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Addict Sci Clin Pract. 2018 Jan 22;13(1):2. doi: 10.1186/s13722-017-0103-z.

Racial/ethnic differences in the association between alcohol use and mortality among men living with HIV.

Author information

1
Department of Health Services, Magnuson Health Sciences Center, University of Washington School of Public Health, 1959 NE Pacific St, Box 357660, Seattle, WA, 98195-7660, USA. kbensley@uw.edu.
2
VA Health Services Research and Development (HSRD) Denver Seattle Center of Innovation for Veteran-Centered and Value-Driven Care, VA Puget Sound Healthcare System, 1660 S. Columbian Way, Mailstop S-152, Seattle, WA, 98108, USA. kbensley@uw.edu.
3
VA Connecticut Healthcare System, West Haven Campus, 950 Campbell Avenue, West Haven, CT, 06516, USA.
4
Yale School of Medicine, 333 Cedar St, New Haven, CT, 06510, USA.
5
Salt Lake City VA, 500 Foothill Dr, Salt Lake City, UT, 84148, USA.
6
University of Utah, 201 Presidents Cir, Salt Lake City, UT, 84112, USA.
7
VA Pittsburgh Healthcare System, University Drive, Pittsburgh, PA, 15240, USA.
8
University of Pittsburgh School of Medicine, 3550 Terrace St, Pittsburgh, PA, 15213, USA.
9
National Institute on Alcohol Abuse and Alcoholism, 5635 Fishers Ln, Rockville, MD, 20852, USA.
10
Rutgers University, 7 College Ave, New Brunswick, NJ, 08901, USA.
11
Oregon Health & Science University, 3181 SW Sam Jackson Park Rd, Portland, OR, 97239, USA.
12
Brown University School of Public Health, 121 S Main St, Providence, RI, 02903, USA.
13
Department of Health Services, Magnuson Health Sciences Center, University of Washington School of Public Health, 1959 NE Pacific St, Box 357660, Seattle, WA, 98195-7660, USA.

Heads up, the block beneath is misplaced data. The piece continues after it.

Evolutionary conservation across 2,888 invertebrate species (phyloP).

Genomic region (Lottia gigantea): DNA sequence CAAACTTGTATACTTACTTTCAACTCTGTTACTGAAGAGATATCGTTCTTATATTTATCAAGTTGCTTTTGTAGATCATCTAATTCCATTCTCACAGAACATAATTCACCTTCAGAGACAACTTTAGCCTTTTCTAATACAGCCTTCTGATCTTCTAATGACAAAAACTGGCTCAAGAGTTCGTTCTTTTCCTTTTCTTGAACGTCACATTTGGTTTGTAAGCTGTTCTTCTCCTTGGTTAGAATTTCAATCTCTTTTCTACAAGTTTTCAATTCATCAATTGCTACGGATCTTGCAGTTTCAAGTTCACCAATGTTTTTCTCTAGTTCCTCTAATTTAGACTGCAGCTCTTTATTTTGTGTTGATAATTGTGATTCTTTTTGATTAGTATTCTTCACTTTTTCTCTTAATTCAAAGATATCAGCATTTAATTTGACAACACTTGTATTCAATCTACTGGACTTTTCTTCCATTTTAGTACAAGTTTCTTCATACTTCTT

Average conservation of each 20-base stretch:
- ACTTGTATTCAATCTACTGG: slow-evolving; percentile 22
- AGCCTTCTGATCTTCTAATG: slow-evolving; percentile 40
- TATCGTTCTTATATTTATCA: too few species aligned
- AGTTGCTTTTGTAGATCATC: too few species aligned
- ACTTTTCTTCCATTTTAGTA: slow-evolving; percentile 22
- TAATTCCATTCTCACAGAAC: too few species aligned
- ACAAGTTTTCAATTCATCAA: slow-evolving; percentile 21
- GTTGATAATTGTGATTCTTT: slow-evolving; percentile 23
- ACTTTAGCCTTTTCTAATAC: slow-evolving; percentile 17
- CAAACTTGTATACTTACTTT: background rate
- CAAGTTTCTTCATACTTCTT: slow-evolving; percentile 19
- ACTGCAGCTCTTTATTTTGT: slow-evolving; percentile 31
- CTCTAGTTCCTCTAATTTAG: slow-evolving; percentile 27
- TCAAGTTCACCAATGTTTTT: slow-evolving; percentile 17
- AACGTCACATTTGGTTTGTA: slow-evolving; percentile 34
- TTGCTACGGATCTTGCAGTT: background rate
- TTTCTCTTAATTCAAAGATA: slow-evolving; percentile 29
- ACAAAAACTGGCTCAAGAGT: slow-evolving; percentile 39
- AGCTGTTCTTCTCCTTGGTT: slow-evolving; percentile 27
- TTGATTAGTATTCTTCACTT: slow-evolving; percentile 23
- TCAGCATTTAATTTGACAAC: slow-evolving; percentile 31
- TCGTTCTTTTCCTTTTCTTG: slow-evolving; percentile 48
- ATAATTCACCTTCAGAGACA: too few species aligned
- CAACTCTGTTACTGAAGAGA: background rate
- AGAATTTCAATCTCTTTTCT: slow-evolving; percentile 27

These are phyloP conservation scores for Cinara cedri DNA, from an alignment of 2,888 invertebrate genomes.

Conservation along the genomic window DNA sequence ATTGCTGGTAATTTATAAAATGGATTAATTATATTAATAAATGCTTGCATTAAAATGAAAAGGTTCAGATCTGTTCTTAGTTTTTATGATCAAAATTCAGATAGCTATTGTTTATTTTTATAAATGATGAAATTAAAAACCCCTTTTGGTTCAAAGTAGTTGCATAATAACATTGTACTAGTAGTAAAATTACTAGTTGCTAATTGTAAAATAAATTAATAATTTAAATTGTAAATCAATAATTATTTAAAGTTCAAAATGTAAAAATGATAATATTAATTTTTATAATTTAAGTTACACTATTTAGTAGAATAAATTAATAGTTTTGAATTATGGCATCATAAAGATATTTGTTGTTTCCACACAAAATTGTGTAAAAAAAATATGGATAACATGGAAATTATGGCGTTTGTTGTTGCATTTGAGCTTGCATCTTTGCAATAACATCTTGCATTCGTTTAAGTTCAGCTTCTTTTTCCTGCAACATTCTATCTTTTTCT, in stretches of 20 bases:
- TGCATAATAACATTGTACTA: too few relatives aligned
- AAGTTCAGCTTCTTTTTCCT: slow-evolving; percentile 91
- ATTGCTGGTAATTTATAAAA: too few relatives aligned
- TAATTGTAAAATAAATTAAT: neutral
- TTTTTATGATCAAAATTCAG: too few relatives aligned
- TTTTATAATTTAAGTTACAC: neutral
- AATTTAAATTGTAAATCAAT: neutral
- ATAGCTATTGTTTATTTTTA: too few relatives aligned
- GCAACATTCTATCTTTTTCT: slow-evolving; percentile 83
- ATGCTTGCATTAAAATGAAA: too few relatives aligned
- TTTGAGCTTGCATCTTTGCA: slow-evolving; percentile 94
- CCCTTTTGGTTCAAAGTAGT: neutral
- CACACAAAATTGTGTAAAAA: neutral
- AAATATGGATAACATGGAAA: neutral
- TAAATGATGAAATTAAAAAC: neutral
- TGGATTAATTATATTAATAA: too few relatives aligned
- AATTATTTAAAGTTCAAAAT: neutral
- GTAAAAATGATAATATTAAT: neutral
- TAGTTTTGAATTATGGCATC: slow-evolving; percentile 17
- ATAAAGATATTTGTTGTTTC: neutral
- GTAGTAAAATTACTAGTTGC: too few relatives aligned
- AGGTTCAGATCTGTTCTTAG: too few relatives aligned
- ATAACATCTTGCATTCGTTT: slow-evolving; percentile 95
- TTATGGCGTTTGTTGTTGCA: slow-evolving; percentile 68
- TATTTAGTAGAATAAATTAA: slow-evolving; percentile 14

14
University of Washington School of Medicine, 1959 NE Pacific St, Seattle, WA, 98195, USA.
15
VA Health Services Research and Development (HSRD) Denver Seattle Center of Innovation for Veteran-Centered and Value-Driven Care, VA Puget Sound Healthcare System, 1660 S. Columbian Way, Mailstop S-152, Seattle, WA, 98108, USA.

Abstract

BACKGROUND:

Increasing alcohol use is associated with increased risk of mortality among patients living with HIV (PLWH). This association varies by race/ethnicity among general outpatients, but racial/ethnic variation has not been investigated among PLWH, among whom racial/ethnic minorities are disproportionately represented.

METHODS:

VA electronic health record data from the Veterans Aging Cohort Study (2008-2012) were used to describe and compare mortality rates across race/ethnicity and levels of alcohol use defined by the Alcohol Use Disorders Identification Test-Consumption (AUDIT-C) questionnaire. Within each racial/ethnic group, Cox proportional hazards models, adjusted for age, disease severity, and comorbidities, compared mortality risk for moderate-risk (AUDIT-C = 4-7) and high-risk (AUDIT-C ≥ 8) relative to lower-risk (AUDIT-C = 1-3) alcohol use.

RESULTS:

Mean follow-up time among black (n = 8518), Hispanic (n = 1353), and white (n = 7368) male PLWH with documented AUDIT-C screening (n = 17,239) was 4.3 years. Black PLWH had the highest mortality rate among patients reporting lower-risk alcohol use (2.9/100 person-years) relative to Hispanic and white PLWH (1.8 and 2.3, respectively) (p value for overall comparison = 0.011). Mortality risk was increased for patients reporting high-risk relative to lower-risk alcohol use in all racial/ethnic groups [black adjusted hazard ratio (AHR) = 1.36, 95% confidence interval (CI) 1.12-1.66; Hispanic AHR = 2.18, 95% CI 1.30-3.64; and white AHR = 2.04, 95% CI 1.61-2.58]. For only white PLWH, mortality risk was increased for patients reporting moderate-relative to lower-risk alcohol use (black AHR = 1.09, 95% CI 0.93-1.27; Hispanic AHR = 1.36, 95% CI 0.89-2.09; white AHR = 1.51, 95% CI 1.28-1.77).

CONCLUSION:

Among all PLWH, mortality risk was increased among patients reporting high-risk alcohol use across all racial/ethnic groups, but mortality risk was only increased among patients reporting moderate-risk relative to lower-risk alcohol use among white PLWH, and black patients appeared to have higher mortality risk relative to white patients at lower-risk levels of alcohol use. Findings of the present study further underscore the need to address unhealthy alcohol use among PLWH, and future research is needed to understand mechanisms underlying observed differences.

KEYWORDS:

Alcohol use; HIV; Mortality risk; Racial/ethnic disparities; Veterans

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